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Actualism and Possible Worlds

Actualism and Possible Worlds

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Published by decarte2013

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Categories:Types, Research, Science
Published by: decarte2013 on Dec 04, 2012
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Actualism and possble words
Can Coege)
 IA of possile worlds has oth promised and, I eliee,deliered understandin and insiht in a wide rane of topicsreeminent here, I think, is the topic of roadly loical possiilityoth
de dicta
de re.
ut there are others the nature of propositions,properties, and sets the function of proper names and denite descriptions the nature of counterfactuals time and temporal relationscausal determinism in philosophical theoloy, the ontoloical arument, theoloical determinism, and the prolem of eil (see [7],chapters IV
In one respect, howeer, the idea of possile worldsmayseem to hae contriuted less to clarity than to confusion for if we take this idea seriously, we may nd outseles committed to theduious notion that there are or could hae een thins that do noteist et me eplain.
The coicl coceptio of possible worlds
The last quarter century·has seen a series of increasinly impressieand successful attempts to proide a semantical understandin formodal loic and for interestin modal framents of natural lanaesee, for eample 4  p 9 and [] These efforts suest thefolowin conception of possile worlds call it the anonical onception ossile worlds themseles are typically taken as primitieas the sayin oes ut y way of informal eplanation it may e saidthat a possie world is a
w things could hve been totl 
wayAmon these ways thns could hae een there is onecall it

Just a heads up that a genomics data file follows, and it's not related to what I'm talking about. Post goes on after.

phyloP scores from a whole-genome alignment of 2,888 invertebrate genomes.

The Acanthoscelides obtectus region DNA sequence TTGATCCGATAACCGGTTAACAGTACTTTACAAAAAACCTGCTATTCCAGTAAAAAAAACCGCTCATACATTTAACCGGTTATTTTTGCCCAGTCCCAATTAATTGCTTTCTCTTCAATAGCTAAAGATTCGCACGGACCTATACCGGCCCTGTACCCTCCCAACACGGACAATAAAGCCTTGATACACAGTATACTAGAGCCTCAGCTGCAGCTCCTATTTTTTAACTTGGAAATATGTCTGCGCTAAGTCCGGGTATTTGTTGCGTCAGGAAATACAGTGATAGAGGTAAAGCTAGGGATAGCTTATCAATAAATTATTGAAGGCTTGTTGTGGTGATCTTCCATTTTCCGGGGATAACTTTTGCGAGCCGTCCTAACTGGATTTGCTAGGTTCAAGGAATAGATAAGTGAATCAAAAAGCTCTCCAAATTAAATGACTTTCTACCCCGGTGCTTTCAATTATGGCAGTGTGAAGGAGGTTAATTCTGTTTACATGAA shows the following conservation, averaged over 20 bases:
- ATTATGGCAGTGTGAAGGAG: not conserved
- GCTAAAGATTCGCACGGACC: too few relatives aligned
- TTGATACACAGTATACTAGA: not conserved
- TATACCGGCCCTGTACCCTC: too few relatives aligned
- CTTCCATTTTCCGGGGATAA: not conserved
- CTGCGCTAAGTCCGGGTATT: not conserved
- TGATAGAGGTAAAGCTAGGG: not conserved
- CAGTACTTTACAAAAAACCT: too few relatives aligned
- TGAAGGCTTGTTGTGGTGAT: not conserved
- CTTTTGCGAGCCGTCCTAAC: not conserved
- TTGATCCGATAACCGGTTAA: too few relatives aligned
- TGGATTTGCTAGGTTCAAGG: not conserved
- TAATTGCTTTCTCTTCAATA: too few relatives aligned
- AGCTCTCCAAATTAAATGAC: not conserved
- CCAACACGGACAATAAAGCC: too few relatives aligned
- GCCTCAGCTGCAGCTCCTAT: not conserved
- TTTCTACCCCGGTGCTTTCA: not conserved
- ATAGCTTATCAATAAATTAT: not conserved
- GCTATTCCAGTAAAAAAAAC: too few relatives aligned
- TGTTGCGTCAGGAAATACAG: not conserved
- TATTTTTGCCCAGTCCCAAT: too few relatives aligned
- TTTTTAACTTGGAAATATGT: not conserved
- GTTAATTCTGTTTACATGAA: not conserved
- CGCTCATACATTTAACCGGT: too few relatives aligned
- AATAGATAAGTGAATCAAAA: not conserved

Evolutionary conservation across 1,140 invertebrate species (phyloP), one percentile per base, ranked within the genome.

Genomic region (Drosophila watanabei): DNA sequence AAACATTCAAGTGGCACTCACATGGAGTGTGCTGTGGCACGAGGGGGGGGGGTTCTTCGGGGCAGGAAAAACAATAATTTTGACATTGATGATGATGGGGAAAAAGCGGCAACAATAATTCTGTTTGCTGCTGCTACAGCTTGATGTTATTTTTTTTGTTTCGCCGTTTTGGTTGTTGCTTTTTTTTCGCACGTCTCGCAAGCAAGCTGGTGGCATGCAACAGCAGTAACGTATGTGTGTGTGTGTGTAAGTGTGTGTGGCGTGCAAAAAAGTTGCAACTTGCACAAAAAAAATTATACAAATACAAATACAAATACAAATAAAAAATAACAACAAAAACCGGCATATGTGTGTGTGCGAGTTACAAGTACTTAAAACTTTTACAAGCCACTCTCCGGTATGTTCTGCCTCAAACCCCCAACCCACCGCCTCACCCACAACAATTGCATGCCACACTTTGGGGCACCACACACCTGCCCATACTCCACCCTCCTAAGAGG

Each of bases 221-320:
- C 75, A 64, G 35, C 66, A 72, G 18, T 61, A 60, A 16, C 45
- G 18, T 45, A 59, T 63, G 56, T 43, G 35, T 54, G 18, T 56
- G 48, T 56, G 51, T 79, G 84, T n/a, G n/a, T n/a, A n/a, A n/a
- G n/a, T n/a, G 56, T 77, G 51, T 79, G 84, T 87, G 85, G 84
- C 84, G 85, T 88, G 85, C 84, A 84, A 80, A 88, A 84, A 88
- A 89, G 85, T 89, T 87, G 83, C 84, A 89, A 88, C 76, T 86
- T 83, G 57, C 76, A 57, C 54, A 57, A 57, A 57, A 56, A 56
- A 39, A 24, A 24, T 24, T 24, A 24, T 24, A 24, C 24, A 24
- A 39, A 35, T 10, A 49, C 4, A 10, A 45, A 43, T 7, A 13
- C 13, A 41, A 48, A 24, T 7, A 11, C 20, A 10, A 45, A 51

that has the distinction of ein actual this is the way thins actualyare
is the one possile world that otains or is actual the rest aremerely possile Associated with each possile word W, furthermore,is a set of indiiduals or ojects the
of W which we may call
0 
  The memers of   are the ojects that
est n
W and of course different ojects may exist in different wods As Kripke putit in ] p 
Intuitively, (  is the set of all individas exsting in
Notic, o course,that / need not be the same set dnt agments W jst asintitively in wolds othe than the eal one, some actally existing individalsmay be absent while new individals ... may appea1
achpossile world W then has its domain  ut there is alsothe unioncall it Uof the domains of all the worlds This setcontainsthe ojects that exist in
the actual world toether withthose if any that do not exist in
ut do exist in other possileworlds.On the anonical onception furthermore
arethouht of as settheoretical entitiessets of possile worlds perhapsor functions from sets of worlds to truth and falsehood. I we think of propositions as sets of worlds then a proposition is true in a ienworld W if W is a memer of it